Defense Secretary Miller rants about his $200K a year job, F-35 flaws and ...

ACTING SECRETARY OF DEFENSE CHRISTOPHER C. MILLER: Okay, are you guys ready? My statement is just, I made some notes. I went out, you know, met with the General VanHerck today, and his team. Key tasks were, one, kind of get an update on, um, state of homeland defense, two, make sure that we were synced on not just the inauguration threat, because that’s really like…but at this point there’s a machine that’s cranking on that, but just made it…wanted to talk about the rest of the country, you know, and uh, then listened to his team on the stuff that they’re doing. They’re doing some really, really innovative stuff about, you know, competition and how we do things below the threshold of armed conflict, which I think is kind of really, really important. And, uh, it’s kind of the future of the department, even though a lot of people just want to continue doing the same old thing again and again. I think that’s the definition of insanity, isn’t it? Oh, did I say that out loud? Uh, so, and then, one of our key things that we wanted to do when we got here was, recognize transnational threats, counter narcotics, human trafficking, all that stuff, which, for the longest time was like, oh we have a program for this, a program for…It’s all…it’s…you all know at this point it’s international. Fentanyl coming in from China, has a component with human smuggling and all that. And one of the things we wanted to try to do was, kind of…not refocus, but there was a concern that we probably went too far on focusing on INDO-PACOM and China, trying to bring it back a little bit, recognize like, wow, NORTHCOM, SOUTHCOM, even AFRICOM has some real, significant challenges and also, just to recognize, hey, we probably need to look at these things globally as opposed to, you know, one, one area. So I had a really good conversation about that with him. And that was kind of the intent. Let’s see…I think I covered all my talking points.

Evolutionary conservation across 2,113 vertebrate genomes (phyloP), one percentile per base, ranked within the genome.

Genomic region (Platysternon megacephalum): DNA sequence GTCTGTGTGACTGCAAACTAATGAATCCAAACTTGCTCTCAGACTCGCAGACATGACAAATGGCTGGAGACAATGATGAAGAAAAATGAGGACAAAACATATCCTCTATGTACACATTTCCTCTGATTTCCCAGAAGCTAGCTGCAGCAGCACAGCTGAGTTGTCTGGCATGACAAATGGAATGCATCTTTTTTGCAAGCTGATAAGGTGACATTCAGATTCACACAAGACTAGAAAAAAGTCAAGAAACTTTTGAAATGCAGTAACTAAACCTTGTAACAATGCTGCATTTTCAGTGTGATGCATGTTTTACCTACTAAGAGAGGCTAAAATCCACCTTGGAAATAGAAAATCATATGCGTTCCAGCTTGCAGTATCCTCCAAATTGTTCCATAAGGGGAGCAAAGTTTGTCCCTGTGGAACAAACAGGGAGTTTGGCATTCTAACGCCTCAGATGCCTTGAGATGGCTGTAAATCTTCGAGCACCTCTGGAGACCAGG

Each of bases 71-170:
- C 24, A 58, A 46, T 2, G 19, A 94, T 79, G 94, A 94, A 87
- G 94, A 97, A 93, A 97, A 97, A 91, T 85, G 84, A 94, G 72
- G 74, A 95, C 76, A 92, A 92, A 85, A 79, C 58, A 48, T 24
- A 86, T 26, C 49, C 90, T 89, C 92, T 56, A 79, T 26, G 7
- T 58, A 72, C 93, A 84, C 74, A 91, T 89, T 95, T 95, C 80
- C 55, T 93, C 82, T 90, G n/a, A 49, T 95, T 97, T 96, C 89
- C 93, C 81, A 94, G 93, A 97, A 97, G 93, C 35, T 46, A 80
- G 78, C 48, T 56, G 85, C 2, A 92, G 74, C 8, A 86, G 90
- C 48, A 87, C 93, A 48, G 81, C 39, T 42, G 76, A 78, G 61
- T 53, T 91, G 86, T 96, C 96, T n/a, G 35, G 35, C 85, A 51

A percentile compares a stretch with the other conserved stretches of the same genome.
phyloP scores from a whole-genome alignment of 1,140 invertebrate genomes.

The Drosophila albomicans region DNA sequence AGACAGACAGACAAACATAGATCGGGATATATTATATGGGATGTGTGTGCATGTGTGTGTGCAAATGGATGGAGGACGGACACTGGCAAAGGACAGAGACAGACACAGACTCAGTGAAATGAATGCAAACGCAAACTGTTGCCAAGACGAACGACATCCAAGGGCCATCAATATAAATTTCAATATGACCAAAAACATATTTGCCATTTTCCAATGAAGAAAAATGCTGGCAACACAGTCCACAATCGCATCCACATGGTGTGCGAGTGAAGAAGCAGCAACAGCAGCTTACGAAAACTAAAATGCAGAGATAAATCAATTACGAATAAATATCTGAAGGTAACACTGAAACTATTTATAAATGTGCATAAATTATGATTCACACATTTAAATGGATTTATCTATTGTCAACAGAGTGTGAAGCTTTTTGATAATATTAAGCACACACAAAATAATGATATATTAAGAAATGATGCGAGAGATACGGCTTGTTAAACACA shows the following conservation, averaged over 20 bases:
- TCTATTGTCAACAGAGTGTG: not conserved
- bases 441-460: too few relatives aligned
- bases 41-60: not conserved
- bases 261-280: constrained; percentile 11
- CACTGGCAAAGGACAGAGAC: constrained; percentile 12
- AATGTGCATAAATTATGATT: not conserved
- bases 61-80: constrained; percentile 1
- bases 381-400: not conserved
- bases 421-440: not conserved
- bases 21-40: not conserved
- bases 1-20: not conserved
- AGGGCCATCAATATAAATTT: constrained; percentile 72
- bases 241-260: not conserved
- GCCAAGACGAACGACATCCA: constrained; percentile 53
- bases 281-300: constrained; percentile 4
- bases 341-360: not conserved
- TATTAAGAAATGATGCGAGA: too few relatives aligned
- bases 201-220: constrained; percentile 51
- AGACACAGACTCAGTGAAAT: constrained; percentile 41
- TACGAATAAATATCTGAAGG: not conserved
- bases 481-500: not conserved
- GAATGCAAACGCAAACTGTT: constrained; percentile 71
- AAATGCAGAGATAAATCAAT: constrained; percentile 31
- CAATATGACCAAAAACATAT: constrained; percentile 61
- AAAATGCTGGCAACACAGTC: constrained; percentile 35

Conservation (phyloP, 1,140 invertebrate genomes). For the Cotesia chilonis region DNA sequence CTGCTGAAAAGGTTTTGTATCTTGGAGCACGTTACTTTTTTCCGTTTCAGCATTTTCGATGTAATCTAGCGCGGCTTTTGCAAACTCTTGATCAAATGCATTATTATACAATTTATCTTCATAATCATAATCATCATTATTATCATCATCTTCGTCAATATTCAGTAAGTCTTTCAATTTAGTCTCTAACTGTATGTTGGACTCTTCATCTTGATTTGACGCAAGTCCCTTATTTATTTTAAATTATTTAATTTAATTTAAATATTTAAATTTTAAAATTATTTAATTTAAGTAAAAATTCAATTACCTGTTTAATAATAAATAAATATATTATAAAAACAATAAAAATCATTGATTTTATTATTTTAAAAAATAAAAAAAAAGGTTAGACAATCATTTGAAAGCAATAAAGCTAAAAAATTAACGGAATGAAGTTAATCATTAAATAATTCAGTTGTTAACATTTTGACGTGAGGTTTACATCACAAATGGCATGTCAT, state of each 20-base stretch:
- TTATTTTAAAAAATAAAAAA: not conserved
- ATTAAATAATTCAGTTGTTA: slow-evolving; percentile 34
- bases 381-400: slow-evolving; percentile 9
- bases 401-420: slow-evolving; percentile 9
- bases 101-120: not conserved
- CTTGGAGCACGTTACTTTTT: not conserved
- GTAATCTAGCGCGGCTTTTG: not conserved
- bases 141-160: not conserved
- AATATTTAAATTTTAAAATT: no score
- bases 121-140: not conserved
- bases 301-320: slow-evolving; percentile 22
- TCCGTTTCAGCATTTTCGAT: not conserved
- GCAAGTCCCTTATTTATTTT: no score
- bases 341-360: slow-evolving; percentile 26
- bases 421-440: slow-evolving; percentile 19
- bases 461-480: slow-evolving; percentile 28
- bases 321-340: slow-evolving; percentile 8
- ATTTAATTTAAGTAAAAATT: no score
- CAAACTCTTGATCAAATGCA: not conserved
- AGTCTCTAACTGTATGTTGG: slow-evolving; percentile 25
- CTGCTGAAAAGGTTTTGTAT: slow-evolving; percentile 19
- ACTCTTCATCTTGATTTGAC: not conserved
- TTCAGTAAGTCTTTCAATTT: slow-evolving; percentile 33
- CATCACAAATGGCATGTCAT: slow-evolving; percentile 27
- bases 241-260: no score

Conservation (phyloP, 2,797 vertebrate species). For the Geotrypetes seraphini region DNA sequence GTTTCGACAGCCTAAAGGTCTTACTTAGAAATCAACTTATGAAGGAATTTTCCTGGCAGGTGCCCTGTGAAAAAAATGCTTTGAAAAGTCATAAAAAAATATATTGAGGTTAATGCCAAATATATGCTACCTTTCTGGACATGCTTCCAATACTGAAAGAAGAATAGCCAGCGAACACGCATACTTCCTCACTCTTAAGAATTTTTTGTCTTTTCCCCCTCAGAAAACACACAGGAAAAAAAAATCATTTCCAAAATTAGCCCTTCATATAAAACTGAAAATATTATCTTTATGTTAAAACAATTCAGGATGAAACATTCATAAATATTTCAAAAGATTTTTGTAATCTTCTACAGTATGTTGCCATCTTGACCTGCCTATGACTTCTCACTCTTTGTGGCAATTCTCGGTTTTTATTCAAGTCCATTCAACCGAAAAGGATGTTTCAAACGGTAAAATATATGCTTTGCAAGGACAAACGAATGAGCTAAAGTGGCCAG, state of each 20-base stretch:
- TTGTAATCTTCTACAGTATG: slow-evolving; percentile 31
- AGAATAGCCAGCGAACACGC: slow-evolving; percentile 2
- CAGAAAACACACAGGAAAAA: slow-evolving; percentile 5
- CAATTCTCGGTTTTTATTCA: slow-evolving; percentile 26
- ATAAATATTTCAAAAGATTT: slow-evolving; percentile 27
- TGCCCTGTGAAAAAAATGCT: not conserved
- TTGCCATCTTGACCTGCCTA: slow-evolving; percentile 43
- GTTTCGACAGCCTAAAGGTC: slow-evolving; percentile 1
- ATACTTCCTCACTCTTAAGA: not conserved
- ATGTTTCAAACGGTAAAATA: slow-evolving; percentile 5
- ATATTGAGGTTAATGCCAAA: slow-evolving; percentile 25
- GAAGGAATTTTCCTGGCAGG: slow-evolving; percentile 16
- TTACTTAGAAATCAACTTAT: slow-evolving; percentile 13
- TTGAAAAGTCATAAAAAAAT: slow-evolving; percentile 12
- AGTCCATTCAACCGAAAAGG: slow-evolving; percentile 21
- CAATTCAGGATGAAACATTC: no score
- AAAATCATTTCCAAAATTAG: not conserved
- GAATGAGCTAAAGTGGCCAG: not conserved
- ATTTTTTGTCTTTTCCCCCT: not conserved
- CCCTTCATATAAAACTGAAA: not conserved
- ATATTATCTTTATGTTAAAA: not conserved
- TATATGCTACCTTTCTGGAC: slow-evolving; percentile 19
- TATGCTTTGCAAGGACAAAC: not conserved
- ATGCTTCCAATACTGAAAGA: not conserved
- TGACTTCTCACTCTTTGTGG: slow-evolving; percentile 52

Q: So the D.C. Guard, said that on the 12th, they got authorization to be armed in support of the Capitol Police, protect the Capitol, members of Congress. How was that authority passed down? From whom to whom…

ASD MILLER: Right, right, very typical, very standard, typical thing. I felt strongly that, you know, it’s easier to just keep everything at my level and, like, I own it all, but that’s not how we work. And, at least, my upbringing was, you want to get your authorities. I have responsibility for everything, remember, if something goes wrong, I own it. Completely, 110 percent. But the authorities, you want to push down, where the people on the ground that are seeing things happen—when I’m sitting at the Pentagon, or in my plane. So I made that decision to push it down to, uh, Secretary of the Army McCarthy, who’s kind of down there on the ground, so that they could move faster.

Q: Is that the call that you took during the briefing at the Tennessee National Guard?

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[Ed. Note: The telephone call the Acting Secretary is referring to took place on Jan. 12, 2021. The call does not reference the events at the U.S. Capitol on Jan. 6, 2021.]

A/SEC. MILLER: I don’t remember.

Q: Gen Fenton had a phone, came up and you were talking, and he said, was that…

A/SEC. MILLER: I think it was.


A/SEC. MILLER: Oh yeah, right, so that was…you know, some people, some of the lawyers were like, oh my gosh, don’t do it, I’m like no, we trust our people, you gotta have them have what they need to move faster. And then, of course, and then my thing is like, you’ve got your left and your right limits. If you’re not comfortable, call me, I’ll give you some guides, but otherwise, get going and move faster. Yeah?

Q: Are you seeking any additional authorities for NORTHCOM for next week?

A/SEC. MILLER: No, they got everything they need. That was one of

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